At Baselworld 2017, Tudor has been laying out a number of new watches for fans to drool over, and one of them is Tudor’s newest chronograph addition to the lineup, the The Black Bay Chronograph Ref. 79350.
Tudor has had a chronograph in the product line in the recent past, the Tudor Steel Heritage Chrono Blue, itself an homage to the Tudor 7169 chronograph. The chronograph used an ETA 2892 with Debois Depraz module to add the chronograph functions. It’s all very well, and a time-proven formula, but it doesn’t fit in the future Tudor is paving for itself.
For the past few years, Tudor has been replacing ETA movements in their line with in-house movements, using the MT prefix. Most of these have been based on designs by big brother Rolex, using the balance wheel bridge as seen in the 3135 and 3255 and other parts (escapement, barrel) to reach a 70 hours reserve efficiency. The plates have been large enough to fill the space in larger cases, so that there’s no need for a movement spacer or mounting ring as there had been to fit the 3135 into larger Rolex cases in the past. The downside to this approach is that the 36 mm Tudor Heritage Black Bay remains with the ETA movement, because the in-house MT movements are too large to fit in it without making plates just for the smaller size.
The situation is this: Tudor have the Heritage Chrono honoring the best old chrono model, and the rest have been three hand divers, with the exception of the North Flag model that debuted the in-house movements, and the Pelagos that honors the Snowflake diver dial while being very modern. For the first time, we have a new two register chronograph that doesn’t honor any model of the past, and it’s called a Black Bay.
This makes no sense. A Black Bay model is an homage to specific models of the past. They aren’t direct reinterpretations, but usually take the best of a few models and change the dimensions to make something new and wonderful. So far, the three Black Bay colors series (Red, Blue, Black) and the bronzo model are all well-executed. The 36mm model works and serves the same person who would buy the Tudor Heritage Ranger – the choice being, do you want the larger size or the traditional men’s size watch. What defines all the Black Bay models is that they’re 3-handers, they have Snowflake hands and they have round indices on the dial. That’s still true, but putting Snowflake hands on a thing doesn’t make it a Black Bay model. There’s got to be some greater reference to the past. Do I like a good Snowflake? Is it possible to argue this watch needed Snowflakes to make it a Black Bay at all? Fine. But the minute hand is needle-thin. This watch should have had a thicker minute hand, used the name Heritage, and not been a part of the Black Bay line.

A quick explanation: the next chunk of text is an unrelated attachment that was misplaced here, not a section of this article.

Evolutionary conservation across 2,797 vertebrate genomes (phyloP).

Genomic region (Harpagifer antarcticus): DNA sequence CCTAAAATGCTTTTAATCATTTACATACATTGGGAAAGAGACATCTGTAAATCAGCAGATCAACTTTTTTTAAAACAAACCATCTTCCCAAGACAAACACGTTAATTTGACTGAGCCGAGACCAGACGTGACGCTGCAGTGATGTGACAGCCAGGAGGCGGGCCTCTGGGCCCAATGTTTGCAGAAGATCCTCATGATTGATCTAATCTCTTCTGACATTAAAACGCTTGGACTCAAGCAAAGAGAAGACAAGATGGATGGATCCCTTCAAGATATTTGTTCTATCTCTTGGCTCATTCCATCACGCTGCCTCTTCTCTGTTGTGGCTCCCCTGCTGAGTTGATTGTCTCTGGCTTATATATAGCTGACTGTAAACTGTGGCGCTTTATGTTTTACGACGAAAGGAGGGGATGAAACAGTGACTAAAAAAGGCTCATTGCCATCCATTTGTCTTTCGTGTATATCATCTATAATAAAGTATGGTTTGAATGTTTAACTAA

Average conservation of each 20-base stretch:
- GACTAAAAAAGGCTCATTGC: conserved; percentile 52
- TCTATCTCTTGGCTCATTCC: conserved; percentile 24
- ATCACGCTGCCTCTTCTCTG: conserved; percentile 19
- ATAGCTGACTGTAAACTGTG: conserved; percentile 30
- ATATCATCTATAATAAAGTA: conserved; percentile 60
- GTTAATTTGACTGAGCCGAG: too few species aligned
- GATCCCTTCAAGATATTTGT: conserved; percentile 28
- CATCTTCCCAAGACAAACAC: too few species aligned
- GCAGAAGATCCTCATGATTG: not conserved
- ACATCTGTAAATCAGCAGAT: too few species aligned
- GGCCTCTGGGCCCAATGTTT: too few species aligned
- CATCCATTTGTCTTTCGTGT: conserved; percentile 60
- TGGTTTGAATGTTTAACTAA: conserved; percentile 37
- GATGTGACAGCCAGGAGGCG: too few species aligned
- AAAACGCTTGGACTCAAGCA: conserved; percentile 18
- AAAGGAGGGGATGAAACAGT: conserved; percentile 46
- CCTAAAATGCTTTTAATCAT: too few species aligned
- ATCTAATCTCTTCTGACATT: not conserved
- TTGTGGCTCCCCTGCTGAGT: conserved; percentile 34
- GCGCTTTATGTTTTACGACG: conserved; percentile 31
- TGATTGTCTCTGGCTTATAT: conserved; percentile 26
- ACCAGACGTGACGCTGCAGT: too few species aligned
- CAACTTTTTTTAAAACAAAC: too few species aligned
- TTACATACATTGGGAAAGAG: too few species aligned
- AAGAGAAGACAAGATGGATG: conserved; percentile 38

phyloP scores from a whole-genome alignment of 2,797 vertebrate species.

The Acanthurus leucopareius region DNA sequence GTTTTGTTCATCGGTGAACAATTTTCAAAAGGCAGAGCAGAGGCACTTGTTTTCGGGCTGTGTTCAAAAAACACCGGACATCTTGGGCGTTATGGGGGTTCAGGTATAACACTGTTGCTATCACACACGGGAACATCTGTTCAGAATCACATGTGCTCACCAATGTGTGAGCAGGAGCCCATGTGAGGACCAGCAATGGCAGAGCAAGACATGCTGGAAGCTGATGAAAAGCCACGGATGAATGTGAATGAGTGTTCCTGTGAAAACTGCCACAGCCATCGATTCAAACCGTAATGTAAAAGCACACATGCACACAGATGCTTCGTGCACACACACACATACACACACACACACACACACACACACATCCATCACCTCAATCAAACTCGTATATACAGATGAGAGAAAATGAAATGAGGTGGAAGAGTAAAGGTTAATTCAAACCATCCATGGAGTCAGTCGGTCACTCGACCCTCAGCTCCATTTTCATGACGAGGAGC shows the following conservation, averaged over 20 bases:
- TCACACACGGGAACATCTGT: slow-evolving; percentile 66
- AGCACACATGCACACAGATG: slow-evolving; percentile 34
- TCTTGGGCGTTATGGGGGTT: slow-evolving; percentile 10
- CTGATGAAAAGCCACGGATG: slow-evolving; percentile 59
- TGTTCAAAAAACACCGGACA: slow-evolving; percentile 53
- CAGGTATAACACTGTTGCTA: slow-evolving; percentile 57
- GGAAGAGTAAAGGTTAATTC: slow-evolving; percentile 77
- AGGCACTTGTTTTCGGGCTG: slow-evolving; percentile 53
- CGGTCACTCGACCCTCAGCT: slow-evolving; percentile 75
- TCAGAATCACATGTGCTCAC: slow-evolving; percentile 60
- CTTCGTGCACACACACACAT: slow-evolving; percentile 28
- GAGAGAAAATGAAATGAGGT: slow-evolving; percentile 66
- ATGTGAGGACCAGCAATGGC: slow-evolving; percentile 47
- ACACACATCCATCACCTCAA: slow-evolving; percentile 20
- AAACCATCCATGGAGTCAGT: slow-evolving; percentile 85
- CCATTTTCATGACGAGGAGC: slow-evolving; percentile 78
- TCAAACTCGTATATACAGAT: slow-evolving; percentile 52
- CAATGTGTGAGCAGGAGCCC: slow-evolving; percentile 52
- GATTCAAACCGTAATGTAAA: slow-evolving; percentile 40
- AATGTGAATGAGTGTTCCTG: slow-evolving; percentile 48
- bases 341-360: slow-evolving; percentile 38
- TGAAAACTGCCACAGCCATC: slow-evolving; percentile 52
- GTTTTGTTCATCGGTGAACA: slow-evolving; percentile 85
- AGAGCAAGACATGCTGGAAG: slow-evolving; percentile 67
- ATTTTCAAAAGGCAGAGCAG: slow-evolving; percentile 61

Where this watch came from is also a little unusual. The point of this exercise is to help transition the entire Tudor line away from ETA movements. To make an in-house MT chronograph movement, history repeats itself. When Rolex was reinvigorating the Daytona and needed a self-winding movement, they partnered with Zenith to make the column wheel chronograph movement for it. Here, Tudor has partnered with Breitling. While they share the design, the Tudor version gets a Tudor signed rotor, silicon balance spring, Tudor’s own escapement, and Breitling models will have their own parts substituted. I don’t blame them for partnering with Breitling – making chronographs isn’t easy, and it’s certainly the bulk of Breitling models that come equipped with one. This movement is based on the design of the Breitling B01 and will be called the MT5813 in Tudor. Separately, in what is perhaps a quid pro quo for the partnership, the MT5612 that is employed in Pelagos will make an appearance as the Breitling B20 in Breitling form. (update with thanks to Brian Valta.)
The Tudor Black Bay Chronograph is coming this summer, is water resistant to 200 meters, and will cost you the grand sum of $5050 on a rivet bracelet. For your money, you get a 41mm chronograph with the in-house movement, equipped with silicon hairspring, two register chrono with date. This is the answer to the question, “what would you do if you wanted to offer a very modern, reliable chronograph movement at a somewhat affordable price?” and then covered it in vintage garb. It’s nice if you want a two-register chrono, I like the movement, but I’m not a fan of the hand proportions, which seem thin.
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